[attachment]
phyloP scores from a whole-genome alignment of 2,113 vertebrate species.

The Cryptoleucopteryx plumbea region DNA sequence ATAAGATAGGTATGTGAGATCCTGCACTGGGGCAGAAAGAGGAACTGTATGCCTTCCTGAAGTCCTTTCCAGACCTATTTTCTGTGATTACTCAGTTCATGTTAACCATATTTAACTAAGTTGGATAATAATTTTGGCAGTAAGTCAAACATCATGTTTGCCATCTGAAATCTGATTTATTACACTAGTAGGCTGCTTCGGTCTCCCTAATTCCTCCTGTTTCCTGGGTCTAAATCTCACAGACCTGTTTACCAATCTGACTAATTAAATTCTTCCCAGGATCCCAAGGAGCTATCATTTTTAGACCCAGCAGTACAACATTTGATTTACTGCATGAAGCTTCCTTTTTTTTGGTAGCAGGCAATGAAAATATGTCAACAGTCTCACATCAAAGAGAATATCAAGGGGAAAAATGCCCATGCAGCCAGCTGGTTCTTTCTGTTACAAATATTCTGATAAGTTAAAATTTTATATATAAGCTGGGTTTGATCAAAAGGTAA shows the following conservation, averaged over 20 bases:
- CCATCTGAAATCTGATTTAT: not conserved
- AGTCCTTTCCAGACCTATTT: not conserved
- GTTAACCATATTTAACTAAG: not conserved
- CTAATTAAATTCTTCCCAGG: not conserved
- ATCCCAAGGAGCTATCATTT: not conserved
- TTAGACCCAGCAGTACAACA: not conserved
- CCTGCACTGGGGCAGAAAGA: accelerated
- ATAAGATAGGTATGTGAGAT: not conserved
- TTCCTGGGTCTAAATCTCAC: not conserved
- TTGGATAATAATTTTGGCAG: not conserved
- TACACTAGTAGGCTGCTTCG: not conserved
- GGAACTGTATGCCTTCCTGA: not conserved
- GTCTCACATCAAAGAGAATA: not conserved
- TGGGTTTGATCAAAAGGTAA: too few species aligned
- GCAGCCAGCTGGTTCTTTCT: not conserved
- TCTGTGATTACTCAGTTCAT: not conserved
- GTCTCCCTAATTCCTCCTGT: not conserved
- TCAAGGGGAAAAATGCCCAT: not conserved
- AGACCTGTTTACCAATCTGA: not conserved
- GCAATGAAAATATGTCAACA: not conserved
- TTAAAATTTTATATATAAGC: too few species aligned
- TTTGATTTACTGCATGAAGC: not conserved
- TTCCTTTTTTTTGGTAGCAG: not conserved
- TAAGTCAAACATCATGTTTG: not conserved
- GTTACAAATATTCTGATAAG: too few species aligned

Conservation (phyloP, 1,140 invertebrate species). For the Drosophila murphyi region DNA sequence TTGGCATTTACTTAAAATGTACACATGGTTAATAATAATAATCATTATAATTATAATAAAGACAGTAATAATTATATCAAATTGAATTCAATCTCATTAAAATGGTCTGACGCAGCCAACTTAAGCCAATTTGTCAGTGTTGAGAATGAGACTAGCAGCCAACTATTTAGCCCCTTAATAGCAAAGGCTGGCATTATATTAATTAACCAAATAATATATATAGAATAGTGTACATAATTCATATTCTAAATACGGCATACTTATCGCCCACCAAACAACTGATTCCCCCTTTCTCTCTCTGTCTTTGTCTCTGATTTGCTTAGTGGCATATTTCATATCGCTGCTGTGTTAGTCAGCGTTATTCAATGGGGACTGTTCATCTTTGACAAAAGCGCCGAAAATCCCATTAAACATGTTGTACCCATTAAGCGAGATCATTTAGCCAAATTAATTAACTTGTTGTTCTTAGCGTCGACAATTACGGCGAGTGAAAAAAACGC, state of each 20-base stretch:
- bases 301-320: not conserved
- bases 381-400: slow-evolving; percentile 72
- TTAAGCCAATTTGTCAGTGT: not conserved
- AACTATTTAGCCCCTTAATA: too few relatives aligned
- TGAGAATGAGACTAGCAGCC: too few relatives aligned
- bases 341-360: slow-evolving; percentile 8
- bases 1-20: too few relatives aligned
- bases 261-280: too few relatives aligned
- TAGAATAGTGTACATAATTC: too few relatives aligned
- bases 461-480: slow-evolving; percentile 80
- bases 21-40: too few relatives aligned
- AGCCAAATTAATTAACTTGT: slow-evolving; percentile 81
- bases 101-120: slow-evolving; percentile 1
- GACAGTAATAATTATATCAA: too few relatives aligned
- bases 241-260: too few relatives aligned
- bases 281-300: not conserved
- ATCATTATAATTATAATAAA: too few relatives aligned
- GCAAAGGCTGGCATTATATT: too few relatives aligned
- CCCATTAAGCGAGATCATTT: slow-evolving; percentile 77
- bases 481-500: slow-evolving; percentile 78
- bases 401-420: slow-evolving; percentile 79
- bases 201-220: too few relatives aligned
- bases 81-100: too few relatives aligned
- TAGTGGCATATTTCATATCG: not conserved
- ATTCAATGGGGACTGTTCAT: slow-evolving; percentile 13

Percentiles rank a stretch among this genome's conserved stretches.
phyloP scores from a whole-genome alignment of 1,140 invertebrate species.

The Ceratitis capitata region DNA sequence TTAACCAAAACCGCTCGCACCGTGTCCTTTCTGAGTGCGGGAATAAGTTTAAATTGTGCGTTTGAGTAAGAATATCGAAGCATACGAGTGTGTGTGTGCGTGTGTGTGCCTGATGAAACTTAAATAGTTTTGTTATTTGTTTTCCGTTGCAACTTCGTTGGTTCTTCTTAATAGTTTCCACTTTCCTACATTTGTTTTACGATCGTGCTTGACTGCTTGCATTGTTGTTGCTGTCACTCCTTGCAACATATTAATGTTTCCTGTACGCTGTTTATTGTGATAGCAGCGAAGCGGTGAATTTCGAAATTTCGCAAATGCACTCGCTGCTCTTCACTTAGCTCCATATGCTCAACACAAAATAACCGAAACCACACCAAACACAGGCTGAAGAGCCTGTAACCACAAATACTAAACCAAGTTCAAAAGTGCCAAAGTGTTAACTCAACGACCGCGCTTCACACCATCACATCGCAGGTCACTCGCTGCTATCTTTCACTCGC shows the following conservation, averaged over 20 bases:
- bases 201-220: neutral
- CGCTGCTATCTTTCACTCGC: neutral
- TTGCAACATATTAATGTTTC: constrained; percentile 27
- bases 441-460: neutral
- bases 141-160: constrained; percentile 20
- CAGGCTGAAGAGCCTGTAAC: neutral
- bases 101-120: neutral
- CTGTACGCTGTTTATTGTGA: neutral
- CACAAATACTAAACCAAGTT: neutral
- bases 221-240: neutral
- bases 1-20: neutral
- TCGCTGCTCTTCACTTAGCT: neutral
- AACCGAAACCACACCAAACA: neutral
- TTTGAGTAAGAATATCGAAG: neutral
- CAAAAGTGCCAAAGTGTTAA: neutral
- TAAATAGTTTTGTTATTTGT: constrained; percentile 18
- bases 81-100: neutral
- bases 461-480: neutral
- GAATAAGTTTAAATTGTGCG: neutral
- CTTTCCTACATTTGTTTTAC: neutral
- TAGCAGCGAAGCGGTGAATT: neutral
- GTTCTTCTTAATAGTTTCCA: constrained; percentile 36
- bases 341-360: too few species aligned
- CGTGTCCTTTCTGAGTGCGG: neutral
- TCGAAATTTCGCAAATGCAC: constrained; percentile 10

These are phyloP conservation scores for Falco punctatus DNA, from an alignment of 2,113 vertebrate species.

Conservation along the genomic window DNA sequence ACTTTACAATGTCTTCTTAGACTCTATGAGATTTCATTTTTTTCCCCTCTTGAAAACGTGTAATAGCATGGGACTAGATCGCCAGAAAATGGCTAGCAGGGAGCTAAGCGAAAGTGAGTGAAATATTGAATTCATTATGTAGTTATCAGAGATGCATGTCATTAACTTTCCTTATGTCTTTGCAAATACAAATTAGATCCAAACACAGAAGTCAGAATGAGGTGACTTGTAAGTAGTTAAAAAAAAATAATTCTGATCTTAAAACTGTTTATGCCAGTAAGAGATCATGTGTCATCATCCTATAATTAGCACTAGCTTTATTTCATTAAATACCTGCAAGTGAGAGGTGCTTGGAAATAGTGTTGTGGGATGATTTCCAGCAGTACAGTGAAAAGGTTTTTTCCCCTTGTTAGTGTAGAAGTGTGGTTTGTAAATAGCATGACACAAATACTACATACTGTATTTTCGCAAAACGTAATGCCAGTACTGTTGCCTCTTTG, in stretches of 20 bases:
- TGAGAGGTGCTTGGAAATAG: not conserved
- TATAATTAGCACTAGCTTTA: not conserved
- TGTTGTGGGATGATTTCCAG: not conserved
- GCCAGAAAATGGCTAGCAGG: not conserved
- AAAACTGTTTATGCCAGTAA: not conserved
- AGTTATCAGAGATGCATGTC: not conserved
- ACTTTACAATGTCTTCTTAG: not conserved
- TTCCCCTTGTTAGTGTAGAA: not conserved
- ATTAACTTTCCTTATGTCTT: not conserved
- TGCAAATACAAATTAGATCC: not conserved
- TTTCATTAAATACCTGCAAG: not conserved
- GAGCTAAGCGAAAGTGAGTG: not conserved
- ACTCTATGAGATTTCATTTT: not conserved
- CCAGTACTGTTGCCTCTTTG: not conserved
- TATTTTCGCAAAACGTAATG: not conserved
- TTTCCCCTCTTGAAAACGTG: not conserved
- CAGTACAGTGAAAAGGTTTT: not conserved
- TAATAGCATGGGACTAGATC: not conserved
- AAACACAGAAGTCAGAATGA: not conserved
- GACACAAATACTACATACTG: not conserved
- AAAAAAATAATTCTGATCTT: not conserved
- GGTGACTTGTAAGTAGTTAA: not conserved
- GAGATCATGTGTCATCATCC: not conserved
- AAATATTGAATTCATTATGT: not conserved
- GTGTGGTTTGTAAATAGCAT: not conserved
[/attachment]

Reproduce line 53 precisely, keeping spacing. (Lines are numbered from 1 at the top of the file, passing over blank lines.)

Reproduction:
- ATTCAATGGGGACTGTTCAT: slow-evolving; percentile 13